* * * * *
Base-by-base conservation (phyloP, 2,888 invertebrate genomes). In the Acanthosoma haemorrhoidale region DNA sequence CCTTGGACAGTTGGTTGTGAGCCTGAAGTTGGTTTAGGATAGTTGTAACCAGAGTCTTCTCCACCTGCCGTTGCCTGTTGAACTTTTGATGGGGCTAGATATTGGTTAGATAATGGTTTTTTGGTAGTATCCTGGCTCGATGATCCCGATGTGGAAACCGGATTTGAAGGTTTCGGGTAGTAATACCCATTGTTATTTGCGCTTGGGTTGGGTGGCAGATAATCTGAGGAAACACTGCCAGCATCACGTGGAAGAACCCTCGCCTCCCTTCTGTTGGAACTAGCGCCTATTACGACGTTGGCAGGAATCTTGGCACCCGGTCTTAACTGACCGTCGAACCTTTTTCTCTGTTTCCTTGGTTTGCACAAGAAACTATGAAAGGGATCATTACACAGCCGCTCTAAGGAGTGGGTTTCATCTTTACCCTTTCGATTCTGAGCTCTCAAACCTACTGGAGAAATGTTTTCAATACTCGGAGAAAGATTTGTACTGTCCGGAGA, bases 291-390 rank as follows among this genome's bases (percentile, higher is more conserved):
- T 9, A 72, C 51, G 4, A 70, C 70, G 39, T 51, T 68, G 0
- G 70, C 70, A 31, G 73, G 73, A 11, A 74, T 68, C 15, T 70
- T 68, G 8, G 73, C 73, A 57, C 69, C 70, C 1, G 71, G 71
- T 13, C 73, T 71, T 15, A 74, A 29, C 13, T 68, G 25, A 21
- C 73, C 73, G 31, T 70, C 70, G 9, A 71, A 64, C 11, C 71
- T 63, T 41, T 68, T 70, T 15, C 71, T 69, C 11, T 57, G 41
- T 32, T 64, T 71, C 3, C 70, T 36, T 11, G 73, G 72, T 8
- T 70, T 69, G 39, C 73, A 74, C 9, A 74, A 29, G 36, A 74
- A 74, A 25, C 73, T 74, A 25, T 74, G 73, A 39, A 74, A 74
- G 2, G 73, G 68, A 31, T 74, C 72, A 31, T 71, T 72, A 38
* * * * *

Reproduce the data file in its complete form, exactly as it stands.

Base-by-base conservation (phyloP, 2,888 invertebrate genomes). In the Acanthosoma haemorrhoidale region DNA sequence CCTTGGACAGTTGGTTGTGAGCCTGAAGTTGGTTTAGGATAGTTGTAACCAGAGTCTTCTCCACCTGCCGTTGCCTGTTGAACTTTTGATGGGGCTAGATATTGGTTAGATAATGGTTTTTTGGTAGTATCCTGGCTCGATGATCCCGATGTGGAAACCGGATTTGAAGGTTTCGGGTAGTAATACCCATTGTTATTTGCGCTTGGGTTGGGTGGCAGATAATCTGAGGAAACACTGCCAGCATCACGTGGAAGAACCCTCGCCTCCCTTCTGTTGGAACTAGCGCCTATTACGACGTTGGCAGGAATCTTGGCACCCGGTCTTAACTGACCGTCGAACCTTTTTCTCTGTTTCCTTGGTTTGCACAAGAAACTATGAAAGGGATCATTACACAGCCGCTCTAAGGAGTGGGTTTCATCTTTACCCTTTCGATTCTGAGCTCTCAAACCTACTGGAGAAATGTTTTCAATACTCGGAGAAAGATTTGTACTGTCCGGAGA, bases 291-390 rank as follows among this genome's bases (percentile, higher is more conserved):
- T 9, A 72, C 51, G 4, A 70, C 70, G 39, T 51, T 68, G 0
- G 70, C 70, A 31, G 73, G 73, A 11, A 74, T 68, C 15, T 70
- T 68, G 8, G 73, C 73, A 57, C 69, C 70, C 1, G 71, G 71
- T 13, C 73, T 71, T 15, A 74, A 29, C 13, T 68, G 25, A 21
- C 73, C 73, G 31, T 70, C 70, G 9, A 71, A 64, C 11, C 71
- T 63, T 41, T 68, T 70, T 15, C 71, T 69, C 11, T 57, G 41
- T 32, T 64, T 71, C 3, C 70, T 36, T 11, G 73, G 72, T 8
- T 70, T 69, G 39, C 73, A 74, C 9, A 74, A 29, G 36, A 74
- A 74, A 25, C 73, T 74, A 25, T 74, G 73, A 39, A 74, A 74
- G 2, G 73, G 68, A 31, T 74, C 72, A 31, T 71, T 72, A 38